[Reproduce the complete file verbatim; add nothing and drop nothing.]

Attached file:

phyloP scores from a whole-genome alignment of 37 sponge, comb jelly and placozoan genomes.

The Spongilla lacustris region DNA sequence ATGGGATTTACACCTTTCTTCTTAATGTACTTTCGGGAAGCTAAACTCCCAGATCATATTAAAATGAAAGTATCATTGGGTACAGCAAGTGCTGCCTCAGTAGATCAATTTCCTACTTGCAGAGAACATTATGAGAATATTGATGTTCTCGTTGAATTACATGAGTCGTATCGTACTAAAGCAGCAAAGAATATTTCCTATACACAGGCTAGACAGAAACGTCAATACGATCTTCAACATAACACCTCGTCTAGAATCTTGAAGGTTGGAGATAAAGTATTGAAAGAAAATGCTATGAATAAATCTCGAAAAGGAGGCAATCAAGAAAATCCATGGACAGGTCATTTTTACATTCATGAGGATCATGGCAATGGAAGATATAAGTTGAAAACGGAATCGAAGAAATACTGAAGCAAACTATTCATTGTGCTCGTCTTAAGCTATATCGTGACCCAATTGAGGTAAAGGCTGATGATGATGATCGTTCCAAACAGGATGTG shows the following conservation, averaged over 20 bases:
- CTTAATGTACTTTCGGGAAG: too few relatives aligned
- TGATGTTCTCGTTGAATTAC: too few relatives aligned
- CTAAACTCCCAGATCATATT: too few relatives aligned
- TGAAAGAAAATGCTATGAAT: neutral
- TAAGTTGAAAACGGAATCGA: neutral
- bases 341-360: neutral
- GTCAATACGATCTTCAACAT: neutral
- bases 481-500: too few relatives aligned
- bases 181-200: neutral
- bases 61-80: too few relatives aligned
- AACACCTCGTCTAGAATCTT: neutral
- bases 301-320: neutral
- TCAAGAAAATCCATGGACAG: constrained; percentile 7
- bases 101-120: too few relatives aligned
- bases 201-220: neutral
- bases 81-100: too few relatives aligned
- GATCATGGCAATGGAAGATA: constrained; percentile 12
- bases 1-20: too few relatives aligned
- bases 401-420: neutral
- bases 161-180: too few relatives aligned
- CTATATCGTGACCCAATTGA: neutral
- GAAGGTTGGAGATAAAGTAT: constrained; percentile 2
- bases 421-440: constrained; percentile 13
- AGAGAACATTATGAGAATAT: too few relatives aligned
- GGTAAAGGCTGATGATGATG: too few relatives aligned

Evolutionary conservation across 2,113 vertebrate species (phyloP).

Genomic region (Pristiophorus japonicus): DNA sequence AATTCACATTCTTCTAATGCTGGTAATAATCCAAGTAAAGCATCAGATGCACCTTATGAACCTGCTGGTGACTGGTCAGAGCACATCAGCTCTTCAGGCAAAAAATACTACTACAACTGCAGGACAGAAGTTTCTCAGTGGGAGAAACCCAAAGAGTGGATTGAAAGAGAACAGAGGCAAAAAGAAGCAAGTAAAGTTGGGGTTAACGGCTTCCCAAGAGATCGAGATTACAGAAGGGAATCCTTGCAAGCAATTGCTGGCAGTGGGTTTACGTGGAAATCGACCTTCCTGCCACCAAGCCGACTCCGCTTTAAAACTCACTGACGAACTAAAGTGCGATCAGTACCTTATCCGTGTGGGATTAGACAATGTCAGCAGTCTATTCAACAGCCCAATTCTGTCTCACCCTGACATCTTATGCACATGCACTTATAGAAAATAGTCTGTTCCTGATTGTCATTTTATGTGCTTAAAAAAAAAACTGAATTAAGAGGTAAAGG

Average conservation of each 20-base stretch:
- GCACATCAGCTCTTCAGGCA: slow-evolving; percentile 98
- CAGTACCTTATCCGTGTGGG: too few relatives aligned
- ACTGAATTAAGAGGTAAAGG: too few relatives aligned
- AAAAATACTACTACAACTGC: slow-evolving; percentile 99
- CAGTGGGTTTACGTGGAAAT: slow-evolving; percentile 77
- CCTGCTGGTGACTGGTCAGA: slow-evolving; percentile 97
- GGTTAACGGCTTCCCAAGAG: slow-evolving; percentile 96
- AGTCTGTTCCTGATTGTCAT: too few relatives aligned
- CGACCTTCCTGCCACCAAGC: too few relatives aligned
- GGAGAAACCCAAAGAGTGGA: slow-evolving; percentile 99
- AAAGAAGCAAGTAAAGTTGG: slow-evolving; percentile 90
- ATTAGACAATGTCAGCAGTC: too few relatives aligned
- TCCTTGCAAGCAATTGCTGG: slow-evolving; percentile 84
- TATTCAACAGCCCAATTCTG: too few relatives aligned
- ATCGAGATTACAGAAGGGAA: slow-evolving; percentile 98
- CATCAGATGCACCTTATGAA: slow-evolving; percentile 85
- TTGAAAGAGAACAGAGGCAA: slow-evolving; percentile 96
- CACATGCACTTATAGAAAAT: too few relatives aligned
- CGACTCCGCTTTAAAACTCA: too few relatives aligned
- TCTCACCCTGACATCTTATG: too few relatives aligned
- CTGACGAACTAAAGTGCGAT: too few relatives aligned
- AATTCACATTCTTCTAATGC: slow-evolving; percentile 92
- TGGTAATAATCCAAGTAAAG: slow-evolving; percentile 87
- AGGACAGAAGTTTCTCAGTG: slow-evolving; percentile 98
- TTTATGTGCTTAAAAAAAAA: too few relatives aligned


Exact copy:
phyloP scores from a whole-genome alignment of 37 sponge, comb jelly and placozoan genomes.

The Spongilla lacustris region DNA sequence ATGGGATTTACACCTTTCTTCTTAATGTACTTTCGGGAAGCTAAACTCCCAGATCATATTAAAATGAAAGTATCATTGGGTACAGCAAGTGCTGCCTCAGTAGATCAATTTCCTACTTGCAGAGAACATTATGAGAATATTGATGTTCTCGTTGAATTACATGAGTCGTATCGTACTAAAGCAGCAAAGAATATTTCCTATACACAGGCTAGACAGAAACGTCAATACGATCTTCAACATAACACCTCGTCTAGAATCTTGAAGGTTGGAGATAAAGTATTGAAAGAAAATGCTATGAATAAATCTCGAAAAGGAGGCAATCAAGAAAATCCATGGACAGGTCATTTTTACATTCATGAGGATCATGGCAATGGAAGATATAAGTTGAAAACGGAATCGAAGAAATACTGAAGCAAACTATTCATTGTGCTCGTCTTAAGCTATATCGTGACCCAATTGAGGTAAAGGCTGATGATGATGATCGTTCCAAACAGGATGTG shows the following conservation, averaged over 20 bases:
- CTTAATGTACTTTCGGGAAG: too few relatives aligned
- TGATGTTCTCGTTGAATTAC: too few relatives aligned
- CTAAACTCCCAGATCATATT: too few relatives aligned
- TGAAAGAAAATGCTATGAAT: neutral
- TAAGTTGAAAACGGAATCGA: neutral
- bases 341-360: neutral
- GTCAATACGATCTTCAACAT: neutral
- bases 481-500: too few relatives aligned
- bases 181-200: neutral
- bases 61-80: too few relatives aligned
- AACACCTCGTCTAGAATCTT: neutral
- bases 301-320: neutral
- TCAAGAAAATCCATGGACAG: constrained; percentile 7
- bases 101-120: too few relatives aligned
- bases 201-220: neutral
- bases 81-100: too few relatives aligned
- GATCATGGCAATGGAAGATA: constrained; percentile 12
- bases 1-20: too few relatives aligned
- bases 401-420: neutral
- bases 161-180: too few relatives aligned
- CTATATCGTGACCCAATTGA: neutral
- GAAGGTTGGAGATAAAGTAT: constrained; percentile 2
- bases 421-440: constrained; percentile 13
- AGAGAACATTATGAGAATAT: too few relatives aligned
- GGTAAAGGCTGATGATGATG: too few relatives aligned

Evolutionary conservation across 2,113 vertebrate species (phyloP).

Genomic region (Pristiophorus japonicus): DNA sequence AATTCACATTCTTCTAATGCTGGTAATAATCCAAGTAAAGCATCAGATGCACCTTATGAACCTGCTGGTGACTGGTCAGAGCACATCAGCTCTTCAGGCAAAAAATACTACTACAACTGCAGGACAGAAGTTTCTCAGTGGGAGAAACCCAAAGAGTGGATTGAAAGAGAACAGAGGCAAAAAGAAGCAAGTAAAGTTGGGGTTAACGGCTTCCCAAGAGATCGAGATTACAGAAGGGAATCCTTGCAAGCAATTGCTGGCAGTGGGTTTACGTGGAAATCGACCTTCCTGCCACCAAGCCGACTCCGCTTTAAAACTCACTGACGAACTAAAGTGCGATCAGTACCTTATCCGTGTGGGATTAGACAATGTCAGCAGTCTATTCAACAGCCCAATTCTGTCTCACCCTGACATCTTATGCACATGCACTTATAGAAAATAGTCTGTTCCTGATTGTCATTTTATGTGCTTAAAAAAAAAACTGAATTAAGAGGTAAAGG

Average conservation of each 20-base stretch:
- GCACATCAGCTCTTCAGGCA: slow-evolving; percentile 98
- CAGTACCTTATCCGTGTGGG: too few relatives aligned
- ACTGAATTAAGAGGTAAAGG: too few relatives aligned
- AAAAATACTACTACAACTGC: slow-evolving; percentile 99
- CAGTGGGTTTACGTGGAAAT: slow-evolving; percentile 77
- CCTGCTGGTGACTGGTCAGA: slow-evolving; percentile 97
- GGTTAACGGCTTCCCAAGAG: slow-evolving; percentile 96
- AGTCTGTTCCTGATTGTCAT: too few relatives aligned
- CGACCTTCCTGCCACCAAGC: too few relatives aligned
- GGAGAAACCCAAAGAGTGGA: slow-evolving; percentile 99
- AAAGAAGCAAGTAAAGTTGG: slow-evolving; percentile 90
- ATTAGACAATGTCAGCAGTC: too few relatives aligned
- TCCTTGCAAGCAATTGCTGG: slow-evolving; percentile 84
- TATTCAACAGCCCAATTCTG: too few relatives aligned
- ATCGAGATTACAGAAGGGAA: slow-evolving; percentile 98
- CATCAGATGCACCTTATGAA: slow-evolving; percentile 85
- TTGAAAGAGAACAGAGGCAA: slow-evolving; percentile 96
- CACATGCACTTATAGAAAAT: too few relatives aligned
- CGACTCCGCTTTAAAACTCA: too few relatives aligned
- TCTCACCCTGACATCTTATG: too few relatives aligned
- CTGACGAACTAAAGTGCGAT: too few relatives aligned
- AATTCACATTCTTCTAATGC: slow-evolving; percentile 92
- TGGTAATAATCCAAGTAAAG: slow-evolving; percentile 87
- AGGACAGAAGTTTCTCAGTG: slow-evolving; percentile 98
- TTTATGTGCTTAAAAAAAAA: too few relatives aligned